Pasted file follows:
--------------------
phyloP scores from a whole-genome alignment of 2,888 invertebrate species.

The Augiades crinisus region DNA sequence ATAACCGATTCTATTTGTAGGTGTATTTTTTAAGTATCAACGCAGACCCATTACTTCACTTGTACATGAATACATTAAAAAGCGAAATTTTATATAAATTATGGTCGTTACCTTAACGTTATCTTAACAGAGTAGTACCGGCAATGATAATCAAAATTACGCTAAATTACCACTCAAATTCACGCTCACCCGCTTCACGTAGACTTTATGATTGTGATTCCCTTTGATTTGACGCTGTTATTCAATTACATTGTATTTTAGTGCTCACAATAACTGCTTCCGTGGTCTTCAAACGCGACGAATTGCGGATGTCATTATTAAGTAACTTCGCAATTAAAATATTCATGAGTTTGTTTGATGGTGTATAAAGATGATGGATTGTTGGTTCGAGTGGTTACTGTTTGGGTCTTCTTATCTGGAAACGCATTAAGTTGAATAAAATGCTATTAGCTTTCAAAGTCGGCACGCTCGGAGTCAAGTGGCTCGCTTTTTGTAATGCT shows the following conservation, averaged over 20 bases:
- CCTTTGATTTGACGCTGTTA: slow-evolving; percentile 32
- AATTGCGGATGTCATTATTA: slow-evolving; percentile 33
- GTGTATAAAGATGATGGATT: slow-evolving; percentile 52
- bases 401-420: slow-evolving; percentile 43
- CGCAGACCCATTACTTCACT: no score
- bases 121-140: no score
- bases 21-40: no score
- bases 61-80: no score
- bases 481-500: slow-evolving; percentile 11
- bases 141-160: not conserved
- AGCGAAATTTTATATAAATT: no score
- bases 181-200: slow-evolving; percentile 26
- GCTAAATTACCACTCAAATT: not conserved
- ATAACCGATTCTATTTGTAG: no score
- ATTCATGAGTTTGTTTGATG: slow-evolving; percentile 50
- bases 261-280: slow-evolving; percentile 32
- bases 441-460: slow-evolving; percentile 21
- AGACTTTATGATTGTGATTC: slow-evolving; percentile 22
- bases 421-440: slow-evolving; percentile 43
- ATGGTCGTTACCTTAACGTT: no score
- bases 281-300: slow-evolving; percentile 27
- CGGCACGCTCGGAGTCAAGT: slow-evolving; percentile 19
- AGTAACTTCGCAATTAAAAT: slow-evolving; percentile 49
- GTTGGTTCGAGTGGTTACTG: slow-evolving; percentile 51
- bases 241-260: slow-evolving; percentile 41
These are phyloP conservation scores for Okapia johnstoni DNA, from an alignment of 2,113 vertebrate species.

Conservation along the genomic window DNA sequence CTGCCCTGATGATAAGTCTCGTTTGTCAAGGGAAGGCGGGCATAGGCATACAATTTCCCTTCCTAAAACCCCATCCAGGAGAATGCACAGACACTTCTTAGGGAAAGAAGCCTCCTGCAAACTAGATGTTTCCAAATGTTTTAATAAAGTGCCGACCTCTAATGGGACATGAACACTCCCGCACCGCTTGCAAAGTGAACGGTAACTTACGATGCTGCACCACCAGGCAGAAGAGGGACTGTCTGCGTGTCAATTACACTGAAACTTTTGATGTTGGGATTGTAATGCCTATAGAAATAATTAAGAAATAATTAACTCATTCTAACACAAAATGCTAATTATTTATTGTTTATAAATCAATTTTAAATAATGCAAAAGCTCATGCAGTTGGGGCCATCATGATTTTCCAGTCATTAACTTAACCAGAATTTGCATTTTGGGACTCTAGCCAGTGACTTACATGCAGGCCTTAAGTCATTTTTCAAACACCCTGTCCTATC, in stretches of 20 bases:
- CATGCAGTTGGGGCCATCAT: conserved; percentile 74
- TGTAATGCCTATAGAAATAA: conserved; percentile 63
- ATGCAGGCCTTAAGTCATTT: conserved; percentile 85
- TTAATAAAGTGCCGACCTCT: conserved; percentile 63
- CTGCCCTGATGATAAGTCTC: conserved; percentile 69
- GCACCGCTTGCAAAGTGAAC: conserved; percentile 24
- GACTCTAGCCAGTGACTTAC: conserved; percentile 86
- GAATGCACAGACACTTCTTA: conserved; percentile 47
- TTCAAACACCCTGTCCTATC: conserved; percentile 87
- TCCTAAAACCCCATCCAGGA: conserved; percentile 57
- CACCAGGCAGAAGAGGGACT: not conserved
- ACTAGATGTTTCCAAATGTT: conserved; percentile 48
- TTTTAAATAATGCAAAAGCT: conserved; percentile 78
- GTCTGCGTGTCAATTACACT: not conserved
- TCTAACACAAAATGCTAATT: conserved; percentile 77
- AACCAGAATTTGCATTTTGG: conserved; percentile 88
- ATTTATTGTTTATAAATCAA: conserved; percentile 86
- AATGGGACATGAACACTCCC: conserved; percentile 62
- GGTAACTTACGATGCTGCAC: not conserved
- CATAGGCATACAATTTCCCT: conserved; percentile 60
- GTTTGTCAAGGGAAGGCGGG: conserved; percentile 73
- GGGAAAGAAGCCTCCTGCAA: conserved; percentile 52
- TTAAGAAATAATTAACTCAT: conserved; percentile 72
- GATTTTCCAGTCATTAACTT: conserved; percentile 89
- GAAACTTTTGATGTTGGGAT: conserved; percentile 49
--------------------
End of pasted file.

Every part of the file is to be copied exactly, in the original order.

phyloP scores from a whole-genome alignment of 2,888 invertebrate species.

The Augiades crinisus region DNA sequence ATAACCGATTCTATTTGTAGGTGTATTTTTTAAGTATCAACGCAGACCCATTACTTCACTTGTACATGAATACATTAAAAAGCGAAATTTTATATAAATTATGGTCGTTACCTTAACGTTATCTTAACAGAGTAGTACCGGCAATGATAATCAAAATTACGCTAAATTACCACTCAAATTCACGCTCACCCGCTTCACGTAGACTTTATGATTGTGATTCCCTTTGATTTGACGCTGTTATTCAATTACATTGTATTTTAGTGCTCACAATAACTGCTTCCGTGGTCTTCAAACGCGACGAATTGCGGATGTCATTATTAAGTAACTTCGCAATTAAAATATTCATGAGTTTGTTTGATGGTGTATAAAGATGATGGATTGTTGGTTCGAGTGGTTACTGTTTGGGTCTTCTTATCTGGAAACGCATTAAGTTGAATAAAATGCTATTAGCTTTCAAAGTCGGCACGCTCGGAGTCAAGTGGCTCGCTTTTTGTAATGCT shows the following conservation, averaged over 20 bases:
- CCTTTGATTTGACGCTGTTA: slow-evolving; percentile 32
- AATTGCGGATGTCATTATTA: slow-evolving; percentile 33
- GTGTATAAAGATGATGGATT: slow-evolving; percentile 52
- bases 401-420: slow-evolving; percentile 43
- CGCAGACCCATTACTTCACT: no score
- bases 121-140: no score
- bases 21-40: no score
- bases 61-80: no score
- bases 481-500: slow-evolving; percentile 11
- bases 141-160: not conserved
- AGCGAAATTTTATATAAATT: no score
- bases 181-200: slow-evolving; percentile 26
- GCTAAATTACCACTCAAATT: not conserved
- ATAACCGATTCTATTTGTAG: no score
- ATTCATGAGTTTGTTTGATG: slow-evolving; percentile 50
- bases 261-280: slow-evolving; percentile 32
- bases 441-460: slow-evolving; percentile 21
- AGACTTTATGATTGTGATTC: slow-evolving; percentile 22
- bases 421-440: slow-evolving; percentile 43
- ATGGTCGTTACCTTAACGTT: no score
- bases 281-300: slow-evolving; percentile 27
- CGGCACGCTCGGAGTCAAGT: slow-evolving; percentile 19
- AGTAACTTCGCAATTAAAAT: slow-evolving; percentile 49
- GTTGGTTCGAGTGGTTACTG: slow-evolving; percentile 51
- bases 241-260: slow-evolving; percentile 41
These are phyloP conservation scores for Okapia johnstoni DNA, from an alignment of 2,113 vertebrate species.

Conservation along the genomic window DNA sequence CTGCCCTGATGATAAGTCTCGTTTGTCAAGGGAAGGCGGGCATAGGCATACAATTTCCCTTCCTAAAACCCCATCCAGGAGAATGCACAGACACTTCTTAGGGAAAGAAGCCTCCTGCAAACTAGATGTTTCCAAATGTTTTAATAAAGTGCCGACCTCTAATGGGACATGAACACTCCCGCACCGCTTGCAAAGTGAACGGTAACTTACGATGCTGCACCACCAGGCAGAAGAGGGACTGTCTGCGTGTCAATTACACTGAAACTTTTGATGTTGGGATTGTAATGCCTATAGAAATAATTAAGAAATAATTAACTCATTCTAACACAAAATGCTAATTATTTATTGTTTATAAATCAATTTTAAATAATGCAAAAGCTCATGCAGTTGGGGCCATCATGATTTTCCAGTCATTAACTTAACCAGAATTTGCATTTTGGGACTCTAGCCAGTGACTTACATGCAGGCCTTAAGTCATTTTTCAAACACCCTGTCCTATC, in stretches of 20 bases:
- CATGCAGTTGGGGCCATCAT: conserved; percentile 74
- TGTAATGCCTATAGAAATAA: conserved; percentile 63
- ATGCAGGCCTTAAGTCATTT: conserved; percentile 85
- TTAATAAAGTGCCGACCTCT: conserved; percentile 63
- CTGCCCTGATGATAAGTCTC: conserved; percentile 69
- GCACCGCTTGCAAAGTGAAC: conserved; percentile 24
- GACTCTAGCCAGTGACTTAC: conserved; percentile 86
- GAATGCACAGACACTTCTTA: conserved; percentile 47
- TTCAAACACCCTGTCCTATC: conserved; percentile 87
- TCCTAAAACCCCATCCAGGA: conserved; percentile 57
- CACCAGGCAGAAGAGGGACT: not conserved
- ACTAGATGTTTCCAAATGTT: conserved; percentile 48
- TTTTAAATAATGCAAAAGCT: conserved; percentile 78
- GTCTGCGTGTCAATTACACT: not conserved
- TCTAACACAAAATGCTAATT: conserved; percentile 77
- AACCAGAATTTGCATTTTGG: conserved; percentile 88
- ATTTATTGTTTATAAATCAA: conserved; percentile 86
- AATGGGACATGAACACTCCC: conserved; percentile 62
- GGTAACTTACGATGCTGCAC: not conserved
- CATAGGCATACAATTTCCCT: conserved; percentile 60
- GTTTGTCAAGGGAAGGCGGG: conserved; percentile 73
- GGGAAAGAAGCCTCCTGCAA: conserved; percentile 52
- TTAAGAAATAATTAACTCAT: conserved; percentile 72
- GATTTTCCAGTCATTAACTT: conserved; percentile 89
- GAAACTTTTGATGTTGGGAT: conserved; percentile 49